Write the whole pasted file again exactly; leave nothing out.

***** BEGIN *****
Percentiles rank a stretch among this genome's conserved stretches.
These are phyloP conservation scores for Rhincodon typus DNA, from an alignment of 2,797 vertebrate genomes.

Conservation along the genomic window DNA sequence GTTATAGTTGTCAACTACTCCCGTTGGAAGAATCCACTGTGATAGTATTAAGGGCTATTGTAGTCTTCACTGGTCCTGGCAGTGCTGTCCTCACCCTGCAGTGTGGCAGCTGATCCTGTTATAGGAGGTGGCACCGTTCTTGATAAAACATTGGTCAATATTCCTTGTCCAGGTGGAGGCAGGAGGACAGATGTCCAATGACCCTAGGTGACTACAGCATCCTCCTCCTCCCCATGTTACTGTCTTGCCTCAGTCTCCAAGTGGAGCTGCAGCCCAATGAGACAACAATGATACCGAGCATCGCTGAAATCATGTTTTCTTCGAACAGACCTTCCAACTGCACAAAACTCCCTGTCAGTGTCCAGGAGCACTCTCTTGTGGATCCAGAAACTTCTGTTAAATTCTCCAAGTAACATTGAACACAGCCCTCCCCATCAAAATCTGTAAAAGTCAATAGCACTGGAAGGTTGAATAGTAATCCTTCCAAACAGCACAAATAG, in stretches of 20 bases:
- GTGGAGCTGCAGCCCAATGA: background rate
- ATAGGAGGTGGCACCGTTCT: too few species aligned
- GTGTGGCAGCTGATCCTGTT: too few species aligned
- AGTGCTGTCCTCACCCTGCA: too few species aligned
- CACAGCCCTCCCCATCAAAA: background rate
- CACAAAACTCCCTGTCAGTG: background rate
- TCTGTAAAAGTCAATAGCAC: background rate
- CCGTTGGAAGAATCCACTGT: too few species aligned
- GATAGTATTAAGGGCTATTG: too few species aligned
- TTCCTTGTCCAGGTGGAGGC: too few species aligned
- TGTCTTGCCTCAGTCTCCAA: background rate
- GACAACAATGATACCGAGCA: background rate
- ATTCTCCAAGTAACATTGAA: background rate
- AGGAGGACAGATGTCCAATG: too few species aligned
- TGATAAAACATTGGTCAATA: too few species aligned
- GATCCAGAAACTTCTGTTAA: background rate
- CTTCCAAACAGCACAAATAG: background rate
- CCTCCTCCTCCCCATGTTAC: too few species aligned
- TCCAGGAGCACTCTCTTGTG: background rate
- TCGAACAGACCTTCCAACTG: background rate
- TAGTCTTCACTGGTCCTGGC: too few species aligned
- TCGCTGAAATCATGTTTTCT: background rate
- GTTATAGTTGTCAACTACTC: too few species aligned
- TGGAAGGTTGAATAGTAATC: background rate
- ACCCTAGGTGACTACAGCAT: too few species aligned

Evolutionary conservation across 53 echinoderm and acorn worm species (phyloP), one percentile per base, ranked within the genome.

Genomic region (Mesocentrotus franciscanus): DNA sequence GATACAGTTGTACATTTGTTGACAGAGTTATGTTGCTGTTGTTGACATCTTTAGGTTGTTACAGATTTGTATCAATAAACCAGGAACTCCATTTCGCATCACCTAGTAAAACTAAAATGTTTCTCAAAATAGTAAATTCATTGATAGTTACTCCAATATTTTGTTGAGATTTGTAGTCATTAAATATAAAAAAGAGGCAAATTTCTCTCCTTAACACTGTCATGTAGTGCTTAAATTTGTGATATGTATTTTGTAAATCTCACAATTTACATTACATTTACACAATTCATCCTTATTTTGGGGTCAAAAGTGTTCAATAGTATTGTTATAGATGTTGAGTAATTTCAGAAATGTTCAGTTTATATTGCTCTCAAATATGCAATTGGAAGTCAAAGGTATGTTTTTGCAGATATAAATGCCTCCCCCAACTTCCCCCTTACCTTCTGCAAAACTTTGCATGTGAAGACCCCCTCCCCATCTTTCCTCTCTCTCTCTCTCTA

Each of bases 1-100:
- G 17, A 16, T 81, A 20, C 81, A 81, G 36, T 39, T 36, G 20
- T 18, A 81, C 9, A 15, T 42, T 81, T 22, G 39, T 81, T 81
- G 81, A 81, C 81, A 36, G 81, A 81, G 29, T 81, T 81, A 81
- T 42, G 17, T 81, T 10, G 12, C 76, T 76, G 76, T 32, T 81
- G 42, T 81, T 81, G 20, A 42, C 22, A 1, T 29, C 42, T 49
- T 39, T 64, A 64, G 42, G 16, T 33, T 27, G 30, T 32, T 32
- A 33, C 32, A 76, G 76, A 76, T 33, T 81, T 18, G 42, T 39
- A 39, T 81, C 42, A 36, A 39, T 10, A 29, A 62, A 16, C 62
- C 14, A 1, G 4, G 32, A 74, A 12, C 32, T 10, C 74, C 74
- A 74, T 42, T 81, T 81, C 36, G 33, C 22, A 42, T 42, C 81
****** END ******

Percentiles rank a stretch among this genome's conserved stretches.
These are phyloP conservation scores for Rhincodon typus DNA, from an alignment of 2,797 vertebrate genomes.

Conservation along the genomic window DNA sequence GTTATAGTTGTCAACTACTCCCGTTGGAAGAATCCACTGTGATAGTATTAAGGGCTATTGTAGTCTTCACTGGTCCTGGCAGTGCTGTCCTCACCCTGCAGTGTGGCAGCTGATCCTGTTATAGGAGGTGGCACCGTTCTTGATAAAACATTGGTCAATATTCCTTGTCCAGGTGGAGGCAGGAGGACAGATGTCCAATGACCCTAGGTGACTACAGCATCCTCCTCCTCCCCATGTTACTGTCTTGCCTCAGTCTCCAAGTGGAGCTGCAGCCCAATGAGACAACAATGATACCGAGCATCGCTGAAATCATGTTTTCTTCGAACAGACCTTCCAACTGCACAAAACTCCCTGTCAGTGTCCAGGAGCACTCTCTTGTGGATCCAGAAACTTCTGTTAAATTCTCCAAGTAACATTGAACACAGCCCTCCCCATCAAAATCTGTAAAAGTCAATAGCACTGGAAGGTTGAATAGTAATCCTTCCAAACAGCACAAATAG, in stretches of 20 bases:
- GTGGAGCTGCAGCCCAATGA: background rate
- ATAGGAGGTGGCACCGTTCT: too few species aligned
- GTGTGGCAGCTGATCCTGTT: too few species aligned
- AGTGCTGTCCTCACCCTGCA: too few species aligned
- CACAGCCCTCCCCATCAAAA: background rate
- CACAAAACTCCCTGTCAGTG: background rate
- TCTGTAAAAGTCAATAGCAC: background rate
- CCGTTGGAAGAATCCACTGT: too few species aligned
- GATAGTATTAAGGGCTATTG: too few species aligned
- TTCCTTGTCCAGGTGGAGGC: too few species aligned
- TGTCTTGCCTCAGTCTCCAA: background rate
- GACAACAATGATACCGAGCA: background rate
- ATTCTCCAAGTAACATTGAA: background rate
- AGGAGGACAGATGTCCAATG: too few species aligned
- TGATAAAACATTGGTCAATA: too few species aligned
- GATCCAGAAACTTCTGTTAA: background rate
- CTTCCAAACAGCACAAATAG: background rate
- CCTCCTCCTCCCCATGTTAC: too few species aligned
- TCCAGGAGCACTCTCTTGTG: background rate
- TCGAACAGACCTTCCAACTG: background rate
- TAGTCTTCACTGGTCCTGGC: too few species aligned
- TCGCTGAAATCATGTTTTCT: background rate
- GTTATAGTTGTCAACTACTC: too few species aligned
- TGGAAGGTTGAATAGTAATC: background rate
- ACCCTAGGTGACTACAGCAT: too few species aligned

Evolutionary conservation across 53 echinoderm and acorn worm species (phyloP), one percentile per base, ranked within the genome.

Genomic region (Mesocentrotus franciscanus): DNA sequence GATACAGTTGTACATTTGTTGACAGAGTTATGTTGCTGTTGTTGACATCTTTAGGTTGTTACAGATTTGTATCAATAAACCAGGAACTCCATTTCGCATCACCTAGTAAAACTAAAATGTTTCTCAAAATAGTAAATTCATTGATAGTTACTCCAATATTTTGTTGAGATTTGTAGTCATTAAATATAAAAAAGAGGCAAATTTCTCTCCTTAACACTGTCATGTAGTGCTTAAATTTGTGATATGTATTTTGTAAATCTCACAATTTACATTACATTTACACAATTCATCCTTATTTTGGGGTCAAAAGTGTTCAATAGTATTGTTATAGATGTTGAGTAATTTCAGAAATGTTCAGTTTATATTGCTCTCAAATATGCAATTGGAAGTCAAAGGTATGTTTTTGCAGATATAAATGCCTCCCCCAACTTCCCCCTTACCTTCTGCAAAACTTTGCATGTGAAGACCCCCTCCCCATCTTTCCTCTCTCTCTCTCTCTA

Each of bases 1-100:
- G 17, A 16, T 81, A 20, C 81, A 81, G 36, T 39, T 36, G 20
- T 18, A 81, C 9, A 15, T 42, T 81, T 22, G 39, T 81, T 81
- G 81, A 81, C 81, A 36, G 81, A 81, G 29, T 81, T 81, A 81
- T 42, G 17, T 81, T 10, G 12, C 76, T 76, G 76, T 32, T 81
- G 42, T 81, T 81, G 20, A 42, C 22, A 1, T 29, C 42, T 49
- T 39, T 64, A 64, G 42, G 16, T 33, T 27, G 30, T 32, T 32
- A 33, C 32, A 76, G 76, A 76, T 33, T 81, T 18, G 42, T 39
- A 39, T 81, C 42, A 36, A 39, T 10, A 29, A 62, A 16, C 62
- C 14, A 1, G 4, G 32, A 74, A 12, C 32, T 10, C 74, C 74
- A 74, T 42, T 81, T 81, C 36, G 33, C 22, A 42, T 42, C 81